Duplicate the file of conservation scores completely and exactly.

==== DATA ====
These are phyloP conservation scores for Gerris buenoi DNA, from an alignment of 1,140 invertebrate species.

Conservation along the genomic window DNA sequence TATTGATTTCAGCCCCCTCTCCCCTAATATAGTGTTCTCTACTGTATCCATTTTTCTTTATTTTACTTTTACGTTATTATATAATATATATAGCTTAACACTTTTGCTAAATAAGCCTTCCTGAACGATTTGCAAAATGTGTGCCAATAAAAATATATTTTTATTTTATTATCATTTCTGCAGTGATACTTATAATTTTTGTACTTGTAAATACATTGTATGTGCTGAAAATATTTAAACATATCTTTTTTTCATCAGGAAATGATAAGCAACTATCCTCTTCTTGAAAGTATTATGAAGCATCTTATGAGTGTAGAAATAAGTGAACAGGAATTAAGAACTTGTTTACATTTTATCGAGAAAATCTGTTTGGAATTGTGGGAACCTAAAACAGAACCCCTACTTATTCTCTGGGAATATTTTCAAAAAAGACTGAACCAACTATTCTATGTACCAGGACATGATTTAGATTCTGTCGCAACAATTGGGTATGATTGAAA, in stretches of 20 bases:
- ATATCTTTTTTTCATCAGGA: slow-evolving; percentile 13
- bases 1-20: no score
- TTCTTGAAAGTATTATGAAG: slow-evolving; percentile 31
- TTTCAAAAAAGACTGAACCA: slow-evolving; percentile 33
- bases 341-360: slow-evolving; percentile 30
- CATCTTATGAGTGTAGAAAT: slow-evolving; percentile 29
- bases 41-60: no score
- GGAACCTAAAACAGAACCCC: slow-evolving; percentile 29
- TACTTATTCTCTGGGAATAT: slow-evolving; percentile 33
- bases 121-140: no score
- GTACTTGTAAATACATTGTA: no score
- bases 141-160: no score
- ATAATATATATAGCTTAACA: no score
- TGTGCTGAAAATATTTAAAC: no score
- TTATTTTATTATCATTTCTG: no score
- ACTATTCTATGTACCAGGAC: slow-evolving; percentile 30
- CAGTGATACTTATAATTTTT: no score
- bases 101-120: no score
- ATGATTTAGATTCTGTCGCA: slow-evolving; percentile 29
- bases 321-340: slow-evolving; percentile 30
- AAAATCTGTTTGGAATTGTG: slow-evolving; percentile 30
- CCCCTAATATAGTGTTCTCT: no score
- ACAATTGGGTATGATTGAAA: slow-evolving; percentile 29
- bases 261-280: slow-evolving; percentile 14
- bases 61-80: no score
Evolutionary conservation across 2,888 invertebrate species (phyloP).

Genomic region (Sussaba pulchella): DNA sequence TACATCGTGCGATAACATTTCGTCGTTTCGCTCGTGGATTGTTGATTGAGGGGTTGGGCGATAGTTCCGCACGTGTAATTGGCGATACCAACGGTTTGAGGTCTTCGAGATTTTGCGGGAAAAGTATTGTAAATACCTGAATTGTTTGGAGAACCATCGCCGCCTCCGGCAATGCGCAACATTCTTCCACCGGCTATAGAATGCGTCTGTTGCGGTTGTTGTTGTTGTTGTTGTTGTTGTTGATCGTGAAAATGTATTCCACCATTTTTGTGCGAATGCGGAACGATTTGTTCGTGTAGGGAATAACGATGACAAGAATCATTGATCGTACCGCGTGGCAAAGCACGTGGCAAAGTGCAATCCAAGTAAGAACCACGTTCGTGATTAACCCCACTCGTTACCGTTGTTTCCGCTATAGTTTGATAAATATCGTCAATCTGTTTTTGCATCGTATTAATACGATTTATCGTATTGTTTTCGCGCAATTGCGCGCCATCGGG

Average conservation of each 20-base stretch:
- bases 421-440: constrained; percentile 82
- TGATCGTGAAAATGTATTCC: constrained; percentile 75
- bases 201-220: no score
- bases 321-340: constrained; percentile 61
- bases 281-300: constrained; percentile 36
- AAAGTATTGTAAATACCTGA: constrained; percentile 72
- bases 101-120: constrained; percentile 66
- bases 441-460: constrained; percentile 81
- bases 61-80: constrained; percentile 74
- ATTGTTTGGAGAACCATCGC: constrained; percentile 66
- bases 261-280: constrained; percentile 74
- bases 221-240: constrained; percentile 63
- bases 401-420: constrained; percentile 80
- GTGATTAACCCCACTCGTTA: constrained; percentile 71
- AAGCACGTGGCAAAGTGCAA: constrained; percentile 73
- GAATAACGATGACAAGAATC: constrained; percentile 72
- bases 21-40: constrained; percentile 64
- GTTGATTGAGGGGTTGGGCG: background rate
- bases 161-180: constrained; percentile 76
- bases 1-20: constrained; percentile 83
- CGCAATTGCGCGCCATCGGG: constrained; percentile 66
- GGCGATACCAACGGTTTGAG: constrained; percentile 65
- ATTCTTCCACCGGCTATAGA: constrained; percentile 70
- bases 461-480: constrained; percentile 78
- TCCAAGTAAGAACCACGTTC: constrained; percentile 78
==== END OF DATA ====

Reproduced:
These are phyloP conservation scores for Gerris buenoi DNA, from an alignment of 1,140 invertebrate species.

Conservation along the genomic window DNA sequence TATTGATTTCAGCCCCCTCTCCCCTAATATAGTGTTCTCTACTGTATCCATTTTTCTTTATTTTACTTTTACGTTATTATATAATATATATAGCTTAACACTTTTGCTAAATAAGCCTTCCTGAACGATTTGCAAAATGTGTGCCAATAAAAATATATTTTTATTTTATTATCATTTCTGCAGTGATACTTATAATTTTTGTACTTGTAAATACATTGTATGTGCTGAAAATATTTAAACATATCTTTTTTTCATCAGGAAATGATAAGCAACTATCCTCTTCTTGAAAGTATTATGAAGCATCTTATGAGTGTAGAAATAAGTGAACAGGAATTAAGAACTTGTTTACATTTTATCGAGAAAATCTGTTTGGAATTGTGGGAACCTAAAACAGAACCCCTACTTATTCTCTGGGAATATTTTCAAAAAAGACTGAACCAACTATTCTATGTACCAGGACATGATTTAGATTCTGTCGCAACAATTGGGTATGATTGAAA, in stretches of 20 bases:
- ATATCTTTTTTTCATCAGGA: slow-evolving; percentile 13
- bases 1-20: no score
- TTCTTGAAAGTATTATGAAG: slow-evolving; percentile 31
- TTTCAAAAAAGACTGAACCA: slow-evolving; percentile 33
- bases 341-360: slow-evolving; percentile 30
- CATCTTATGAGTGTAGAAAT: slow-evolving; percentile 29
- bases 41-60: no score
- GGAACCTAAAACAGAACCCC: slow-evolving; percentile 29
- TACTTATTCTCTGGGAATAT: slow-evolving; percentile 33
- bases 121-140: no score
- GTACTTGTAAATACATTGTA: no score
- bases 141-160: no score
- ATAATATATATAGCTTAACA: no score
- TGTGCTGAAAATATTTAAAC: no score
- TTATTTTATTATCATTTCTG: no score
- ACTATTCTATGTACCAGGAC: slow-evolving; percentile 30
- CAGTGATACTTATAATTTTT: no score
- bases 101-120: no score
- ATGATTTAGATTCTGTCGCA: slow-evolving; percentile 29
- bases 321-340: slow-evolving; percentile 30
- AAAATCTGTTTGGAATTGTG: slow-evolving; percentile 30
- CCCCTAATATAGTGTTCTCT: no score
- ACAATTGGGTATGATTGAAA: slow-evolving; percentile 29
- bases 261-280: slow-evolving; percentile 14
- bases 61-80: no score
Evolutionary conservation across 2,888 invertebrate species (phyloP).

Genomic region (Sussaba pulchella): DNA sequence TACATCGTGCGATAACATTTCGTCGTTTCGCTCGTGGATTGTTGATTGAGGGGTTGGGCGATAGTTCCGCACGTGTAATTGGCGATACCAACGGTTTGAGGTCTTCGAGATTTTGCGGGAAAAGTATTGTAAATACCTGAATTGTTTGGAGAACCATCGCCGCCTCCGGCAATGCGCAACATTCTTCCACCGGCTATAGAATGCGTCTGTTGCGGTTGTTGTTGTTGTTGTTGTTGTTGTTGATCGTGAAAATGTATTCCACCATTTTTGTGCGAATGCGGAACGATTTGTTCGTGTAGGGAATAACGATGACAAGAATCATTGATCGTACCGCGTGGCAAAGCACGTGGCAAAGTGCAATCCAAGTAAGAACCACGTTCGTGATTAACCCCACTCGTTACCGTTGTTTCCGCTATAGTTTGATAAATATCGTCAATCTGTTTTTGCATCGTATTAATACGATTTATCGTATTGTTTTCGCGCAATTGCGCGCCATCGGG

Average conservation of each 20-base stretch:
- bases 421-440: constrained; percentile 82
- TGATCGTGAAAATGTATTCC: constrained; percentile 75
- bases 201-220: no score
- bases 321-340: constrained; percentile 61
- bases 281-300: constrained; percentile 36
- AAAGTATTGTAAATACCTGA: constrained; percentile 72
- bases 101-120: constrained; percentile 66
- bases 441-460: constrained; percentile 81
- bases 61-80: constrained; percentile 74
- ATTGTTTGGAGAACCATCGC: constrained; percentile 66
- bases 261-280: constrained; percentile 74
- bases 221-240: constrained; percentile 63
- bases 401-420: constrained; percentile 80
- GTGATTAACCCCACTCGTTA: constrained; percentile 71
- AAGCACGTGGCAAAGTGCAA: constrained; percentile 73
- GAATAACGATGACAAGAATC: constrained; percentile 72
- bases 21-40: constrained; percentile 64
- GTTGATTGAGGGGTTGGGCG: background rate
- bases 161-180: constrained; percentile 76
- bases 1-20: constrained; percentile 83
- CGCAATTGCGCGCCATCGGG: constrained; percentile 66
- GGCGATACCAACGGTTTGAG: constrained; percentile 65
- ATTCTTCCACCGGCTATAGA: constrained; percentile 70
- bases 461-480: constrained; percentile 78
- TCCAAGTAAGAACCACGTTC: constrained; percentile 78